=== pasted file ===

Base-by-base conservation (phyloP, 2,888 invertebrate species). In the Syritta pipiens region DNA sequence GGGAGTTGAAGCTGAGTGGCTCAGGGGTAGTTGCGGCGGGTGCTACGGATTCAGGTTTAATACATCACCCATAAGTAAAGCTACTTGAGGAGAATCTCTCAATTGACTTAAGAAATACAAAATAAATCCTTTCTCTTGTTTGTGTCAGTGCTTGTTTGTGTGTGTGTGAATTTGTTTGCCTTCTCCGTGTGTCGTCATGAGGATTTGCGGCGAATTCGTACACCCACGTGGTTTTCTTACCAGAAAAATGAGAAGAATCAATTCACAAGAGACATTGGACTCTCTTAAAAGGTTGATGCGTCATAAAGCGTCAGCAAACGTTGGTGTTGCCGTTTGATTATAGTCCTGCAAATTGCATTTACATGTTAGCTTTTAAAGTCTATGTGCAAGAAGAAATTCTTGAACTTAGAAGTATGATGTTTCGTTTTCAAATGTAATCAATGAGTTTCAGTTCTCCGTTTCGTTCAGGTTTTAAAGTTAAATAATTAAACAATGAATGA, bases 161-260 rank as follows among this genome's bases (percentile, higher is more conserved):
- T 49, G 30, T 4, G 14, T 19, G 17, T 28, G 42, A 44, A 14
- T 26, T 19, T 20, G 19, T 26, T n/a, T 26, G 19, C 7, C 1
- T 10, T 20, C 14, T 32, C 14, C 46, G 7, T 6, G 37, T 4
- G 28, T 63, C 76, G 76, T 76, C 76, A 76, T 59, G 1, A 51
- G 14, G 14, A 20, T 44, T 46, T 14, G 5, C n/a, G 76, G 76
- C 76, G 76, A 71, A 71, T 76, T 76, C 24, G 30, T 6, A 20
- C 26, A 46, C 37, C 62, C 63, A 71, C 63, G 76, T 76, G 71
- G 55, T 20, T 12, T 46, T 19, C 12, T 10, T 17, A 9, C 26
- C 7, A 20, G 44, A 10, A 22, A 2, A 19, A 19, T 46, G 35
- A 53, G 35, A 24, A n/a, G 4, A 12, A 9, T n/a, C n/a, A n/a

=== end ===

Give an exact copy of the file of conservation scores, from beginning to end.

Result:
Base-by-base conservation (phyloP, 2,888 invertebrate species). In the Syritta pipiens region DNA sequence GGGAGTTGAAGCTGAGTGGCTCAGGGGTAGTTGCGGCGGGTGCTACGGATTCAGGTTTAATACATCACCCATAAGTAAAGCTACTTGAGGAGAATCTCTCAATTGACTTAAGAAATACAAAATAAATCCTTTCTCTTGTTTGTGTCAGTGCTTGTTTGTGTGTGTGTGAATTTGTTTGCCTTCTCCGTGTGTCGTCATGAGGATTTGCGGCGAATTCGTACACCCACGTGGTTTTCTTACCAGAAAAATGAGAAGAATCAATTCACAAGAGACATTGGACTCTCTTAAAAGGTTGATGCGTCATAAAGCGTCAGCAAACGTTGGTGTTGCCGTTTGATTATAGTCCTGCAAATTGCATTTACATGTTAGCTTTTAAAGTCTATGTGCAAGAAGAAATTCTTGAACTTAGAAGTATGATGTTTCGTTTTCAAATGTAATCAATGAGTTTCAGTTCTCCGTTTCGTTCAGGTTTTAAAGTTAAATAATTAAACAATGAATGA, bases 161-260 rank as follows among this genome's bases (percentile, higher is more conserved):
- T 49, G 30, T 4, G 14, T 19, G 17, T 28, G 42, A 44, A 14
- T 26, T 19, T 20, G 19, T 26, T n/a, T 26, G 19, C 7, C 1
- T 10, T 20, C 14, T 32, C 14, C 46, G 7, T 6, G 37, T 4
- G 28, T 63, C 76, G 76, T 76, C 76, A 76, T 59, G 1, A 51
- G 14, G 14, A 20, T 44, T 46, T 14, G 5, C n/a, G 76, G 76
- C 76, G 76, A 71, A 71, T 76, T 76, C 24, G 30, T 6, A 20
- C 26, A 46, C 37, C 62, C 63, A 71, C 63, G 76, T 76, G 71
- G 55, T 20, T 12, T 46, T 19, C 12, T 10, T 17, A 9, C 26
- C 7, A 20, G 44, A 10, A 22, A 2, A 19, A 19, T 46, G 35
- A 53, G 35, A 24, A n/a, G 4, A 12, A 9, T n/a, C n/a, A n/a